What seems to be lost is that the bill doesn’t mention the word “gay” or the letters LGBT, which means it would have allowed for much wider discrimination. If the Catholic owner of a store heard someone, standing on line, mention that they had made a contribution to Planned Parenthood, they could be refused service. If a Jehovah’s Witness learned that a potential customer had a son, whose life was saved because of a blood transfusion, they may not be able to order anything. If the owner of a Chick-fil-A franchise discovered that the store next to his/hers was going to be open on Sunday, they would be within their rights to not offer their menu to their owner, or even employees – on Saturday (wouldn’t it be ironic of one of those really hungry people were a Republican member of our State Legislature).

I challenge your readers to provide the name/number of two bills or propositions that have been in the news, in any of the other 49 states over the last decade. I’ll even give them a head start – Prop 8 in California. But, both amazingly and sadly, people in those 49 have become quite knowledgeable about SB 1070, SB 1062, and our initial vote vis a vis Martin Luther King Day.

Finally, what is beyond troubling are those who said that they voted for the bill because they didn’t quite understand the language. If this were the tax code (77,000 pages, and growing almost every day), or the Affordable Care Act (2,000 pages) that might be understandable. But SB 1062 is less than two pages long. It contains 646 words but, if you subtract the superfluous stuff, along with the unnecessary “legalese” it’s less than 400. In fact, it’s shorter than this letter, and I’ll bet that none of your readers will have a problem figuring out what I’m saying. So, it appears that if we referred to some of those in the State Senate and House as mental midgets, we would be offering far too much praise.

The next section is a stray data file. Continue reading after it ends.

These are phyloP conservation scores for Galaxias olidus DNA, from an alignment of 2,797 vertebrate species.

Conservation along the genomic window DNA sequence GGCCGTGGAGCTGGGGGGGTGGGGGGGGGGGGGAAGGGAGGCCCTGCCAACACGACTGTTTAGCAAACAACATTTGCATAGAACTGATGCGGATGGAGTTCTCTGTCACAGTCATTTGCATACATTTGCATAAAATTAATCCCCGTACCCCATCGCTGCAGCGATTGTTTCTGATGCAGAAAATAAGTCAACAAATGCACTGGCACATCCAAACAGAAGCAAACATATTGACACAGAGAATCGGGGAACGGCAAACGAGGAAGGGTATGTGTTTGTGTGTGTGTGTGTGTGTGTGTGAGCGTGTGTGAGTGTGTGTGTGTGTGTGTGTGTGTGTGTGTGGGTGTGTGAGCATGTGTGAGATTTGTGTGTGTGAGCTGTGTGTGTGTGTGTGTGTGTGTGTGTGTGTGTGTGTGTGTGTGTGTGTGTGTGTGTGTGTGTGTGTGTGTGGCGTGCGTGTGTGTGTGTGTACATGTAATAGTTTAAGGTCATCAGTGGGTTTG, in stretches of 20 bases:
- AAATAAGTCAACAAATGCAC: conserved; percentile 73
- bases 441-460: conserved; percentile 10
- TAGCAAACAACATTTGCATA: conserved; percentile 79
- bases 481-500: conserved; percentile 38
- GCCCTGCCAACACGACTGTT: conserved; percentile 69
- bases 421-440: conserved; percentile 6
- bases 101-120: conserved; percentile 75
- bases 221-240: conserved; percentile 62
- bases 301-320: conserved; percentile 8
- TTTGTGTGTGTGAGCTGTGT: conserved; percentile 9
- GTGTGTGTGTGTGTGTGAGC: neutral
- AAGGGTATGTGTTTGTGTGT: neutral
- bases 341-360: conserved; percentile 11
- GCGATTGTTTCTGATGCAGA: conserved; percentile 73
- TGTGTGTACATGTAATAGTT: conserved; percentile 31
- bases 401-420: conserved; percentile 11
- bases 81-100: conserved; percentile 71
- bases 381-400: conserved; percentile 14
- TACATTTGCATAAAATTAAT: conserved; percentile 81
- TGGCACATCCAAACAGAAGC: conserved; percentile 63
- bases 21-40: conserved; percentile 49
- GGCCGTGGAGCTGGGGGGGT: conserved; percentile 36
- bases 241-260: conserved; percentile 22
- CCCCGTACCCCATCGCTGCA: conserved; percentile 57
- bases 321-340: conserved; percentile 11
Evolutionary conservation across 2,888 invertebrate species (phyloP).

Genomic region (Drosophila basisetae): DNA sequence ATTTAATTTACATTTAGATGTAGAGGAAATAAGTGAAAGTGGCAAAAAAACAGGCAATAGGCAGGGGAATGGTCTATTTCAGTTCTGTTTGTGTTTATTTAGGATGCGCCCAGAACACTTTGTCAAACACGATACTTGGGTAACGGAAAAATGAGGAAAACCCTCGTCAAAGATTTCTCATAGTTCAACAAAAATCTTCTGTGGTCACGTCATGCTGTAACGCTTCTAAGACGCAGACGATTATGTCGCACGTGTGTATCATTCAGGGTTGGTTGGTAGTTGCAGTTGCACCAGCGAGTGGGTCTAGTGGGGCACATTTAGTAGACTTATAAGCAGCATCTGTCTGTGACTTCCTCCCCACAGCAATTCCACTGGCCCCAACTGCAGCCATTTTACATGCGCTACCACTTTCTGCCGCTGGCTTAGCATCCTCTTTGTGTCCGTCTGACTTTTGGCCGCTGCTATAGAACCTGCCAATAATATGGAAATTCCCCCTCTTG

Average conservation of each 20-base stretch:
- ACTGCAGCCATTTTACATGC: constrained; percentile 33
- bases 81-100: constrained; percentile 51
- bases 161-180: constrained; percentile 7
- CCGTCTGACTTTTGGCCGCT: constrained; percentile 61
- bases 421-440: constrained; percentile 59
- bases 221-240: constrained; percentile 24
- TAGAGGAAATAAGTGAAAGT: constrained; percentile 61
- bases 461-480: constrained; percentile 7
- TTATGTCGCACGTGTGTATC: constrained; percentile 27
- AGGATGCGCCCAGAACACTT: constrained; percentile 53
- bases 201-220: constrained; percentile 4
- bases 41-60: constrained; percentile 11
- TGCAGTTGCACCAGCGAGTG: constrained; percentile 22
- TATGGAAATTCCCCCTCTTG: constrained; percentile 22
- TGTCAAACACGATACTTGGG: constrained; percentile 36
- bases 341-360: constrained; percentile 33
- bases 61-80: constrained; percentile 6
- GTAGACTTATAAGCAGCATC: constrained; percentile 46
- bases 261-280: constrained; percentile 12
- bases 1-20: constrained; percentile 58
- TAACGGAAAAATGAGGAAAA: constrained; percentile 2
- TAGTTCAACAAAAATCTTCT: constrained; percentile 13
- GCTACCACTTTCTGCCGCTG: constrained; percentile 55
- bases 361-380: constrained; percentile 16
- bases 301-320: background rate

We are headed to the point where our motto will become “Arizona – The State that Offends Almost Everyone.”

Oh yes, one other viewpoint. A commentator stated that if Arizona had Seattle’s weather, we would be looked at as a toxic nuclear waste dump.

Philip Barnett


"Homosexual Civil Rights" is an oxymoron

What happened to religious liberty and a church or business reserved right to "refuse service to anyone." Businesses that refuse service to homoelectives, even on religious grounds, are being sued successfully in some states for door-closing amounts of money by homoelectives that, by definition, do not qualify for minority class protection from discrimination; as homosexual sex is non-compulsory in that one can choose to abstain from sexual relations just as one can choose what kind of sex to engage in and with whom or what within the law (children should never be an option although pedophilia is next on the ACLU list for sexual orientation normalization).

On a recent trip to Houston, my wife used a hotel restaurant women's restroom. She was shocked to see a urinal in there. The way things are going, I imagine a business owner will soon be sued for not plumbing a urinal in the ladies room! The LGBT (Love Gone Bad Today) think Transgenders and Transsexuals are wildcards from Transyltopsyturvia that legitimize their cause with even more confusion. Transgenders and Transsexuals are just homoelectives that have taken their homosexuality to the next level of perversion (sinful inequality).